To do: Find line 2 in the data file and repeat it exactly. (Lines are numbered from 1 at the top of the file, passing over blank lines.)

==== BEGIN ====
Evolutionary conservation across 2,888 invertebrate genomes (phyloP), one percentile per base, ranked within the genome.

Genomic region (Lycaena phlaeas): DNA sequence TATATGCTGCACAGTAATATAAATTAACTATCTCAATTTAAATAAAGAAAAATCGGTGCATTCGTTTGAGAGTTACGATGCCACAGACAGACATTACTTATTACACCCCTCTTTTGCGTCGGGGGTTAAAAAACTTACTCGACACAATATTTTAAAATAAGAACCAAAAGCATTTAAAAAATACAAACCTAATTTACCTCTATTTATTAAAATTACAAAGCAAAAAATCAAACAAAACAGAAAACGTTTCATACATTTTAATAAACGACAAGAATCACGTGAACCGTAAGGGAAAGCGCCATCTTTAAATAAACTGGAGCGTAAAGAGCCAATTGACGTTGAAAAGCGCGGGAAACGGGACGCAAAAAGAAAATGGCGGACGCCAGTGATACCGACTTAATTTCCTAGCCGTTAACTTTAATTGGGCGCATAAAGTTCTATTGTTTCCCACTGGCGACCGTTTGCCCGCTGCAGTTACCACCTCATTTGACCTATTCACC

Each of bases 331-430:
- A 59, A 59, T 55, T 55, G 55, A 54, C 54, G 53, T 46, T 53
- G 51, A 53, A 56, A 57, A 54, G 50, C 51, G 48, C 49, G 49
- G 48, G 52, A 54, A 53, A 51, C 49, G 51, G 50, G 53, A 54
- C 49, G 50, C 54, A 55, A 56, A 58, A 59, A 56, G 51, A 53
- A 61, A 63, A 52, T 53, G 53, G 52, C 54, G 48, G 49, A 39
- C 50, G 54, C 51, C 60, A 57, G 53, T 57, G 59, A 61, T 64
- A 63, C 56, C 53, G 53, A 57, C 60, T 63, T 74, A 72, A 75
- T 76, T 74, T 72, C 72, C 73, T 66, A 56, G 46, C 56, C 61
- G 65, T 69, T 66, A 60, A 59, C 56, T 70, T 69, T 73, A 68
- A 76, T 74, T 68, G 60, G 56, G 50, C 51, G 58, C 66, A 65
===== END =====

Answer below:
Genomic region (Lycaena phlaeas): DNA sequence TATATGCTGCACAGTAATATAAATTAACTATCTCAATTTAAATAAAGAAAAATCGGTGCATTCGTTTGAGAGTTACGATGCCACAGACAGACATTACTTATTACACCCCTCTTTTGCGTCGGGGGTTAAAAAACTTACTCGACACAATATTTTAAAATAAGAACCAAAAGCATTTAAAAAATACAAACCTAATTTACCTCTATTTATTAAAATTACAAAGCAAAAAATCAAACAAAACAGAAAACGTTTCATACATTTTAATAAACGACAAGAATCACGTGAACCGTAAGGGAAAGCGCCATCTTTAAATAAACTGGAGCGTAAAGAGCCAATTGACGTTGAAAAGCGCGGGAAACGGGACGCAAAAAGAAAATGGCGGACGCCAGTGATACCGACTTAATTTCCTAGCCGTTAACTTTAATTGGGCGCATAAAGTTCTATTGTTTCCCACTGGCGACCGTTTGCCCGCTGCAGTTACCACCTCATTTGACCTATTCACC